Oceanography The Official Magazine of
The Oceanography Society
Volume 24 Issue 04

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Volume 24, No. 4
Pages 144 - 145


BOOK REVIEW • Sex, Drugs, and Sea Slime: The Oceans' Oddest Creatures and Why They Matter

By Jeffrey C. Drazen  
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Ellen Prager’s book presents an entertaining account of the lives of many marine organisms. Its stories are understandable, fun to read, and focus on describing the curious attributes and mysterious lives ocean creatures lead. As the title indicates, the stories often concern reproduction, drug development, or the use of slime, but these threads in no way constrained the storytelling. Even though the preface includes the disclaimer that the book is not a comprehensive text, the coverage is impressive. It begins, quite logically, with a chapter on plankton, aptly named “The Invisible Crowd.” Ten chapters follow, including introductions to life on a coral reef, the various predation strategies of marine organisms, and, in a chapter entitled “X-Games,” some of the amazing ecological and physiological adaptations that marine animals have evolved for high performance and survival in the ocean. I was impressed with the diversity of life covered. Prager does not focus solely on glamorous marine mammals and fishes, although her stories about these animals are very interesting. There is an entire chapter on snails, a story about the amazing growth potential of kelp, a description of deep-sea bone-eating polychaete worms, and discussion about microbes at hydrothermal vents, just to name a few of the less-conventional organisms covered.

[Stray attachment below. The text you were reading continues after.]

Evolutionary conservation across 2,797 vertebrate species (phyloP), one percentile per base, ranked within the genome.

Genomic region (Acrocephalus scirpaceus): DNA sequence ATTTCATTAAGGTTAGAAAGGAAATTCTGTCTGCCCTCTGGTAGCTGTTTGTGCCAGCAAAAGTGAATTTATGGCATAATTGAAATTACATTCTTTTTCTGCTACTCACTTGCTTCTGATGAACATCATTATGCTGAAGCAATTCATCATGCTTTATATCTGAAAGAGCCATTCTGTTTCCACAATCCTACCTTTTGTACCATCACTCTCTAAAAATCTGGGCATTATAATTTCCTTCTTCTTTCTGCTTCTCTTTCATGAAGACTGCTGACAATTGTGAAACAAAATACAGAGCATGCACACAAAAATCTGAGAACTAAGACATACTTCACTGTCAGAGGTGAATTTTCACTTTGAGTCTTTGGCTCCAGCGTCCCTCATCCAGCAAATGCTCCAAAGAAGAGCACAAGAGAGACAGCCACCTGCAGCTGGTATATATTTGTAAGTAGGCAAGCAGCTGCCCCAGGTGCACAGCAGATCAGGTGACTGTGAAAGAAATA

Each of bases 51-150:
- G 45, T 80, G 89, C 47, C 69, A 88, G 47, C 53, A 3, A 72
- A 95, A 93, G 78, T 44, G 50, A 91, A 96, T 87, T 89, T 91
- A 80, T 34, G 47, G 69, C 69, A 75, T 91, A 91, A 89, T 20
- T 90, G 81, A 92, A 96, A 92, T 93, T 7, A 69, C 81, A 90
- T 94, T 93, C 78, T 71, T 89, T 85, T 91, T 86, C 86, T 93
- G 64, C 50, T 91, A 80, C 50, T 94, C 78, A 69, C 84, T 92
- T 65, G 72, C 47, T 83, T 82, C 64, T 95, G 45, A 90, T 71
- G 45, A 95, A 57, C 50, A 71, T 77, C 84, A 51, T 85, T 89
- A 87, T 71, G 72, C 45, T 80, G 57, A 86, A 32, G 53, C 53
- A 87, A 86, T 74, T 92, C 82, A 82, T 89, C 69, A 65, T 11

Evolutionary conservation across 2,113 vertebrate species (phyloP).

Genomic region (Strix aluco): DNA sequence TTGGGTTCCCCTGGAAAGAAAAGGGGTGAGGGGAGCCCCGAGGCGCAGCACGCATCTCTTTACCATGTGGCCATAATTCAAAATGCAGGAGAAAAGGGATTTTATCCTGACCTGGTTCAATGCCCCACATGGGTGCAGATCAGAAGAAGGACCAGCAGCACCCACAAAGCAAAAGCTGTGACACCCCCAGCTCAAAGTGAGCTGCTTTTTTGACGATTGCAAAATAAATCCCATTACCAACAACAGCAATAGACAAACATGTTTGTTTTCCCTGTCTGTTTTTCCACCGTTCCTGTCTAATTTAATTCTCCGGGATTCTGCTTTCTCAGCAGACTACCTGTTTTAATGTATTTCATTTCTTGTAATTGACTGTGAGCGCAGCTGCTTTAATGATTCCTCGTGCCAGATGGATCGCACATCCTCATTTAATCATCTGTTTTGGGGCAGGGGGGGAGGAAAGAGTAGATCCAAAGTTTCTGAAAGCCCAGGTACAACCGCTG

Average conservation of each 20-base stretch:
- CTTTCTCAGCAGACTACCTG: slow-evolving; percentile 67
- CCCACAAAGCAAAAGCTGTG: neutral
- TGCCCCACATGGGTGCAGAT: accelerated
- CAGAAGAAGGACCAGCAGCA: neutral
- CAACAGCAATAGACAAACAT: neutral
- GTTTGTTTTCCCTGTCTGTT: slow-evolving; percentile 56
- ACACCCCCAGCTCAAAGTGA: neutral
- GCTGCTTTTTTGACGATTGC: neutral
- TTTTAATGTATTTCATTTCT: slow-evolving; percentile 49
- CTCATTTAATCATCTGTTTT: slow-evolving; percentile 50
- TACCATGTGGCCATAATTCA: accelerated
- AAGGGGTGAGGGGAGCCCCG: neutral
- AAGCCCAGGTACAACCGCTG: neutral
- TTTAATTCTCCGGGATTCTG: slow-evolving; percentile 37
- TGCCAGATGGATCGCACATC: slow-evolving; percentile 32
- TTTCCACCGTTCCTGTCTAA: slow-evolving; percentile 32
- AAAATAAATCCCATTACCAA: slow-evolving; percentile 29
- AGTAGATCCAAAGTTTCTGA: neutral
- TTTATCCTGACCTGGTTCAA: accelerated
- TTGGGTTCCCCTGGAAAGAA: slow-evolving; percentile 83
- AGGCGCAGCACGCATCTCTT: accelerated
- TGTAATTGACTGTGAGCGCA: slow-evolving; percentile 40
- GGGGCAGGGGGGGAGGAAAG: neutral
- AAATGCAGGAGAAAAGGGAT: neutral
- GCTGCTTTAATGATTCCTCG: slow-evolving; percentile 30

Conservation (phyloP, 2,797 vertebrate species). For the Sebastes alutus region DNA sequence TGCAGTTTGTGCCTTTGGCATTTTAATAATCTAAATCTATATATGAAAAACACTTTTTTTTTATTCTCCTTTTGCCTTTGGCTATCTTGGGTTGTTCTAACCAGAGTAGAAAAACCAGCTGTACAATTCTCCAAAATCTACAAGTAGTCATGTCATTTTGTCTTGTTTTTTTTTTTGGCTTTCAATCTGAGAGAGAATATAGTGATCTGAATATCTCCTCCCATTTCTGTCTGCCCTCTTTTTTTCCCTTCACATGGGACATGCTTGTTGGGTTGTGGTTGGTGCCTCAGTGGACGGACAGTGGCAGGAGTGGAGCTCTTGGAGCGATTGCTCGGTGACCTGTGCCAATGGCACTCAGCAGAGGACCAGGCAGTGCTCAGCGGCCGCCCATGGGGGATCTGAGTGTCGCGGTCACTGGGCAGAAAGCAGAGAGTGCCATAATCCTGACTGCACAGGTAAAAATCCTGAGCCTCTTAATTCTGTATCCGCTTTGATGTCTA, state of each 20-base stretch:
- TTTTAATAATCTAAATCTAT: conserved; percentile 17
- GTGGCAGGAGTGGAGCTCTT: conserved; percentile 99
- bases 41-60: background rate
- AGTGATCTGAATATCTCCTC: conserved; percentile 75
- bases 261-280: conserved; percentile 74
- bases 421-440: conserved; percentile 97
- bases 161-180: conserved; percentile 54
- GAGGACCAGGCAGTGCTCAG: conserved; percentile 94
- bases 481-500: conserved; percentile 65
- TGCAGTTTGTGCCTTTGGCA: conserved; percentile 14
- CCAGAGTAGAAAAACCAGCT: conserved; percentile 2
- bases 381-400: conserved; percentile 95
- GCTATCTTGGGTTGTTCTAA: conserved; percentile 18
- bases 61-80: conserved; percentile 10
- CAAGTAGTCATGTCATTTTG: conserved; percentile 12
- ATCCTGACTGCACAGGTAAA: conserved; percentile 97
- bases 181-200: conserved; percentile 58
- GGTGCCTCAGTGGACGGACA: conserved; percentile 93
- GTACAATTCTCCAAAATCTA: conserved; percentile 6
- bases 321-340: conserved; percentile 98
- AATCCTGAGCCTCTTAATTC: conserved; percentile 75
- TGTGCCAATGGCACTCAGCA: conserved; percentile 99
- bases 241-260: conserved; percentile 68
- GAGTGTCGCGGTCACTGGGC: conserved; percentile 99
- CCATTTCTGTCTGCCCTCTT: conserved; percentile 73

Drazen, J.C. 2011. Review of Sex, Drugs, and Sea Slime: The Oceans’ Oddest Creatures and Why They Matter, by E. Prager. Oceanography 24(4):144–145, https://doi.org/10.5670/oceanog.2011.109.

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